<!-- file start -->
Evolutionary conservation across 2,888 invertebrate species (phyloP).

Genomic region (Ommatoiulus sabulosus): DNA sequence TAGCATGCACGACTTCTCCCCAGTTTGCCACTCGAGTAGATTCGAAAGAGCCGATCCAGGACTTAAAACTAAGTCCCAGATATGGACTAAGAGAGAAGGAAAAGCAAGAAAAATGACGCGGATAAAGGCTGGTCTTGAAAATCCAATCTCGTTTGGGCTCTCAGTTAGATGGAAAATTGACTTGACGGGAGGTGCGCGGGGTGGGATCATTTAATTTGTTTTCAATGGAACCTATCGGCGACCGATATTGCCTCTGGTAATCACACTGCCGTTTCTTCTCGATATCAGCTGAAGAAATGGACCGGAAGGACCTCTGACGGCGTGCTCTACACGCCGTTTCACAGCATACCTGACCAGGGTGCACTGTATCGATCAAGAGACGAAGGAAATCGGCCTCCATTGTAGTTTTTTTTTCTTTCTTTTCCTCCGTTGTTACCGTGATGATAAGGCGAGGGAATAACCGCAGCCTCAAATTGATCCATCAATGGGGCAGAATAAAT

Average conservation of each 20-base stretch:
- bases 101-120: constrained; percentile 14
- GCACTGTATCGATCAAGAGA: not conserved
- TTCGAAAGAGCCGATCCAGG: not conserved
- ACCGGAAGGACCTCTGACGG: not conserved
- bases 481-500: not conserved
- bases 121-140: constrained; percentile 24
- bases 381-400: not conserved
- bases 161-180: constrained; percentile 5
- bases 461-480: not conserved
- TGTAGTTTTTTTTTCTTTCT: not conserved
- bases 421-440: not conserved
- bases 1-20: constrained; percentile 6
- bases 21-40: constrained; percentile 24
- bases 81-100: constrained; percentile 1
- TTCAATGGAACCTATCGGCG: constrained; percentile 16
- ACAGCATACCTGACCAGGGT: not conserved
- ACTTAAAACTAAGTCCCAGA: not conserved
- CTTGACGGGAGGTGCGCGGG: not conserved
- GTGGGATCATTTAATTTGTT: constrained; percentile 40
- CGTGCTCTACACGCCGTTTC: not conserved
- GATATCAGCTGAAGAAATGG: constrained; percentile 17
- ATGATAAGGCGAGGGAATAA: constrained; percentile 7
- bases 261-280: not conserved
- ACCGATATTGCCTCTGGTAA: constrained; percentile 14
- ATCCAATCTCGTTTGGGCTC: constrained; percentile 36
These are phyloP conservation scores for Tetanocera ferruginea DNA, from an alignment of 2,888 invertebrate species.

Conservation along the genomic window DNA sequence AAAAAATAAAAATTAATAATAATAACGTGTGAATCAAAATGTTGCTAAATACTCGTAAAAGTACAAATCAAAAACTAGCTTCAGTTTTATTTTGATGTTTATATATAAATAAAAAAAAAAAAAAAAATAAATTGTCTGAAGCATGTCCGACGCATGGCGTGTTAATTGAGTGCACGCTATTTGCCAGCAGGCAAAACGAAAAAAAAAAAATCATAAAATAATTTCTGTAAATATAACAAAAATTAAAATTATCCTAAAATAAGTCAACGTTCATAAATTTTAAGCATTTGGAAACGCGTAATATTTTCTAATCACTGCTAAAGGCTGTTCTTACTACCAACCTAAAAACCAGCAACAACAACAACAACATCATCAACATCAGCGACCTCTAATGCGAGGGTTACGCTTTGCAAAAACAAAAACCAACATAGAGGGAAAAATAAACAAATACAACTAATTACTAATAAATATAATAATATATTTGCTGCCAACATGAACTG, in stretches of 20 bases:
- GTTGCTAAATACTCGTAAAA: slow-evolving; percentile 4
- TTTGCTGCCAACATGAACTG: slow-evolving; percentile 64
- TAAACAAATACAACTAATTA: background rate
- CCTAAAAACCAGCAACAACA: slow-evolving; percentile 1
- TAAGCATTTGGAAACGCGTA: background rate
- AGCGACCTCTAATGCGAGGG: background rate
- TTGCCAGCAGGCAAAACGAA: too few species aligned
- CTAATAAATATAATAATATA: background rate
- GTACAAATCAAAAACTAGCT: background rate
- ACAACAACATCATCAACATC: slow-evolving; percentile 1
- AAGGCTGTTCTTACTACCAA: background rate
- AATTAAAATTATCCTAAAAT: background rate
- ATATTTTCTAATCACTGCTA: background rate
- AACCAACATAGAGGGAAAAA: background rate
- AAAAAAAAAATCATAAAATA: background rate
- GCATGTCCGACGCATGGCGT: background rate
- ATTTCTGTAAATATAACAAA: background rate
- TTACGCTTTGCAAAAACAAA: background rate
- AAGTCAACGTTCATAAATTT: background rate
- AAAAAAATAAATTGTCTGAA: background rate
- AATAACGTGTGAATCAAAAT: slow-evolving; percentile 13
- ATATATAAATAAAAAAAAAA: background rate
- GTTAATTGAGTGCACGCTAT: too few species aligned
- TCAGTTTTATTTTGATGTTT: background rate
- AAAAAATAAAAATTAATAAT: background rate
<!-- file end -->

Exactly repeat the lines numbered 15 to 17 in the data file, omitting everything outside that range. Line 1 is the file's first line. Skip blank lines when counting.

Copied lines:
- bases 1-20: constrained; percentile 6
- bases 21-40: constrained; percentile 24
- bases 81-100: constrained; percentile 1